IN CASE YOU MISSED IT:
Good morning sweet readers! LL understands if you don’t have the attention span to read this round up. To compensate for our country’s diminished ability to pay attention, LL hears that the bosses at City Paper are considering condensing stories to 12 words or less. For instance, this week’s awesome cover story would be: Snyder bad; many reasons why. Most of LL’s columns would look like this: D.C. politicians do funny things; not the good kind of funny. News time:
Can You Pay My Bills?: The day of reckoning fast approaches, when the city’s elected officials are going to have to give some specifics on what parts of the city’s budget they are going to be cutting and which taxes and fees they are going to be increasing to solve a “$533 million problem that D.C. leaders must fix before the end of the year,” as WBJ‘s Michael Neibauer puts it. But that day was not yesterday. Instead, Almost Mayor Vince Gray gave a speech on the state of the city’s finances (hint: it’s crummy). LL didn’t hear anything in the speech he hadn’t heard Gray say many times before (except for a freeze on new capital projects), but the Post thinks Gray’s comments “were his most direct so far about what sacrifices he may ask from residents after he takes office Jan. 2.” As of last night, the council still hadn’t gotten a copy of Still Mayor Adrian Fenty’s budget because the CFO’s office was going back and forth with Fenty’s folks over to “make sure all the lines added up,” says Freeman Klopott. The Times has the most interesting and thorough read, complete with overwrought councilmembers (“‘This is a crisis situation,’ said Council member Jim Graham of Ward 1,”) annoyed union leaders, and a back and forth between Schools Chancellor Kaya Henderson and Ward 3 Councilmember Mary Cheh over whether DCPS has been short-shrifted on special ed funding or has engaged in “smoke and mirrors.” DCist’s Martin Austermuhle predicts that the Nov. 30 hearing on the budget will be “epic.” Maybe epic means boring in Switzerland.
AFTER THE JUMP: The Committee Wars Begin; Team Thomas Day of Reckoning; UMC pullback …
Give Me The Job: Boom! The opening public salvo in what LL dubs the the Committee Wars was fired yesterday by Councilmember David Catania, who gets a write up in the Post on how he wants to head the council’s education committee. Or, as the Post put it, Catania wants to “take his ‘skill set and apply it to school reform.'” (Which sounds a lot like what LeBron James said about going to Miami Beach.) Brief back story: Almost Chairman Kwame Brown is rumored to want to keep the Economic Development Committee, making it the Committee of the Whole when he’s chairman. That would mean some lucky councilmember would get to head a high-profile education committee. The Post story doesn’t mention that CM Cheh and Ward 6 Councilmember Tommy Wells are among those who are also interested in seeing their skills sets applied to school reform and head the committee. One could assume that Cheh would be all-powerful Mayor-elect Gray’s pick, since she endorsed him while Catania did not. (Also, who is Wells kidding? He wants the transportation committee so bad he can taste it.) But it’s Kwame’s show to run, so who knows? Catania and Brown are buds, and Catania’s got a strong record to run on. “As a chairman, Catania is known as aggressive in oversight. At times, he’s been accused of trying to micromanage the Health Department, but his supporters note he’s been able to implement numerous reforms within the agency.”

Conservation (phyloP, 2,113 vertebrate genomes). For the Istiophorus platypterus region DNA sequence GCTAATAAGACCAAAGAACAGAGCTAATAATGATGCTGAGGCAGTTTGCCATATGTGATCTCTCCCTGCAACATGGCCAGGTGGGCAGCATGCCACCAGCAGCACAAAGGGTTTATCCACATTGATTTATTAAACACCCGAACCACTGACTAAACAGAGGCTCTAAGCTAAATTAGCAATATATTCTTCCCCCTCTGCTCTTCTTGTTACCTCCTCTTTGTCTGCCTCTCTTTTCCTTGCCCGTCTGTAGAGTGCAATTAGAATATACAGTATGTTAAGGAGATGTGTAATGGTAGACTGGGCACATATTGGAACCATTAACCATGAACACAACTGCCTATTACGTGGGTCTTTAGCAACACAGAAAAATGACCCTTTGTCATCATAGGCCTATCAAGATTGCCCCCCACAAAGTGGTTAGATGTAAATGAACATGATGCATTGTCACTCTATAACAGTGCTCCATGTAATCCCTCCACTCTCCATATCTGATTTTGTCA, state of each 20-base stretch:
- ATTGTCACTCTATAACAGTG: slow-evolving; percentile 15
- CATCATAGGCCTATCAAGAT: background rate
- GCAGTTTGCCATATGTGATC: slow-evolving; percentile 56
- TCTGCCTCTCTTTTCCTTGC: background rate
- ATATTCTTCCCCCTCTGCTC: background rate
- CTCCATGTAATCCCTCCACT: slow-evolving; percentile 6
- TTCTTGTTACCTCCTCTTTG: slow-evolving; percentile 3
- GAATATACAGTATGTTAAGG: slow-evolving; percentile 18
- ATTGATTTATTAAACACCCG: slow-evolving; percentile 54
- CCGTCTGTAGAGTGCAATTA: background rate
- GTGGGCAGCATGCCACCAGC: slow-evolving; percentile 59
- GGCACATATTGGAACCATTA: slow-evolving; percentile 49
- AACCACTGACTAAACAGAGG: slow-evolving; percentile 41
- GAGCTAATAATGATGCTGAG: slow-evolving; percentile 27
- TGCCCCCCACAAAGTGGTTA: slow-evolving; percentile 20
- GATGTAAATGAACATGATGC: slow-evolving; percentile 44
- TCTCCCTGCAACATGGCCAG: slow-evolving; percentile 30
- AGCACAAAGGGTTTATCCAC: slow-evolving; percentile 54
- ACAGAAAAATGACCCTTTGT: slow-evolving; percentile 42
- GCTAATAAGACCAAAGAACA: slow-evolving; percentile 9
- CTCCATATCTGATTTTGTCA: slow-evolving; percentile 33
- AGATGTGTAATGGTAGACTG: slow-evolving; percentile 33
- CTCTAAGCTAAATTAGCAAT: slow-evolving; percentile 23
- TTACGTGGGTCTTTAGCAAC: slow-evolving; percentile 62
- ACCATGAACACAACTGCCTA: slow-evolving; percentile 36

Speaking of Day of Reckoning: Ward 5 Councilmember Harry Thomas Jr. says he will hand over records related to his non-profit “Team Thomas” over to Attorney General Peter Nickles today. Nickles had issued a subpoena for the records more than three weeks ago. Thomas tells the Post the records are legit and he’s proud of the work Team Thomas has done. The big question is whether Nickles agrees with the legit part.
In and Out: WBJ‘s Ben Fischer reports that Gray finally submitted three names for the council to approve as board members of the newly city-owned United Medical Center, only to pull the names abruptly. Gray spokeswoman Doxie McCoy would say why the names were yanked, but a council source tells LL that Catania, the driving force behind the city’s takeover of UMC, wasn’t happy with Gray’s picks.
Stand By Your Groomes: Both City Paper and the Post have more info on Assistant Police Chief Diane Groomes and the allegations that she helped top officials cheat on an open book exam. Yes, you read that right, an open book exam. Who needs to cheat on an open book exam?! It’s open book! It’s more like busy-work than an exam. Anyway, Groomes’ numerous fans have set up a Facebook page for her, and Councilmembers Graham and Jack Evans are backing Groomes, while police union boss Kristopher Baumann wonders: “Are we as professional as we should be?”
Harry Jaffe says what local politicos should be happy for. Example: “Peter Nickles: The attorney general can give up his apartment in D.C., along with the charade that he’s a District resident, and move back to Great Falls, Va.” Would have been funnier if he’d included the words “horse farm.”
Billionaire donates $5 million to food bank after talking with homeless man.
Community group does not like university’s expansion plans. (That almost felt like an Onion headline as LL was writing it.)
Lottery ticket selling 5-hour delay: harmless or indicative of giant scandal?
Free pancakes at Columbia Height IHOP, today and forever. Fenty was there at 9 a.m.
Give thanks for your schools.
DCPS has in-house instrument repair shop.
Jason Cherkis, you are a naughty man.
Look at how awesomely wide NYC’s bike lanes are. Is Gabe Klein jealous?
Cool pic of 1889 D.C. flood.
Council schedule: Legislative meeting at 11ish.